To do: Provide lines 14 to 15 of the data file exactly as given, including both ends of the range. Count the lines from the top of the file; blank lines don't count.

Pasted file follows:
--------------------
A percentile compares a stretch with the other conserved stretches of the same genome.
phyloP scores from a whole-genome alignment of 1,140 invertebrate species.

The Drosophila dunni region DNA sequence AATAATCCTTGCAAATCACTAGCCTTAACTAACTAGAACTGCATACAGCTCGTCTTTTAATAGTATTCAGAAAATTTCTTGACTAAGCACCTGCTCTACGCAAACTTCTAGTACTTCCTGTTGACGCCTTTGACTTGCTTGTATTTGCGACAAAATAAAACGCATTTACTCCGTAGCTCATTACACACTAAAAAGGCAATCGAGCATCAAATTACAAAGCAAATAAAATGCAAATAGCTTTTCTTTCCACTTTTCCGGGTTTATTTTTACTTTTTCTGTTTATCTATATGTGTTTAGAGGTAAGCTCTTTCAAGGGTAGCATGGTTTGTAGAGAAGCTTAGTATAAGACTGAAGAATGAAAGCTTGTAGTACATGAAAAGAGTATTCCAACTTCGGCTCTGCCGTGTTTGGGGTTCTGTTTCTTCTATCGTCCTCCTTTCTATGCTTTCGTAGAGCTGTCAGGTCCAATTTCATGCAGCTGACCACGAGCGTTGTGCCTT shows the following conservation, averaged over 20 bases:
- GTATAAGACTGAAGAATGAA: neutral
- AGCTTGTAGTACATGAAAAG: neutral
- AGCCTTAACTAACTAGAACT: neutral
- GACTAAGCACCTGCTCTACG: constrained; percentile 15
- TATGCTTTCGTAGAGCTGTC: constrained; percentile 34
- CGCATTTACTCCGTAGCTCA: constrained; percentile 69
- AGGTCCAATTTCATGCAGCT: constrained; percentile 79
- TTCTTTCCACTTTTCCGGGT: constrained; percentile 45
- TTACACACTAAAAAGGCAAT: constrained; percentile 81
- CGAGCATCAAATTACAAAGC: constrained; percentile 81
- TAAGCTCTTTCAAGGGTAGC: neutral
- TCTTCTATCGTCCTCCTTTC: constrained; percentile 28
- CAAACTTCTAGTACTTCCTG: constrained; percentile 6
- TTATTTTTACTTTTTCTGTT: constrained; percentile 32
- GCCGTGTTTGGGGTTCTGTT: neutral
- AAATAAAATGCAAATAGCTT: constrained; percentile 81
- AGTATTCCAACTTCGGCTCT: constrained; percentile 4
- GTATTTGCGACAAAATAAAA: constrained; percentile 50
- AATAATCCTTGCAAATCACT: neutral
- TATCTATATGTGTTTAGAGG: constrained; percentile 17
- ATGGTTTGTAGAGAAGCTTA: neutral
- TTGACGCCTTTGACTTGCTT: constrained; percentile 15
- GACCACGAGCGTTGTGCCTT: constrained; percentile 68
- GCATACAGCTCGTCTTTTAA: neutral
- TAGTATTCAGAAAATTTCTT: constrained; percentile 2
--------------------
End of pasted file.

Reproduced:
- TAAGCTCTTTCAAGGGTAGC: neutral
- TCTTCTATCGTCCTCCTTTC: constrained; percentile 28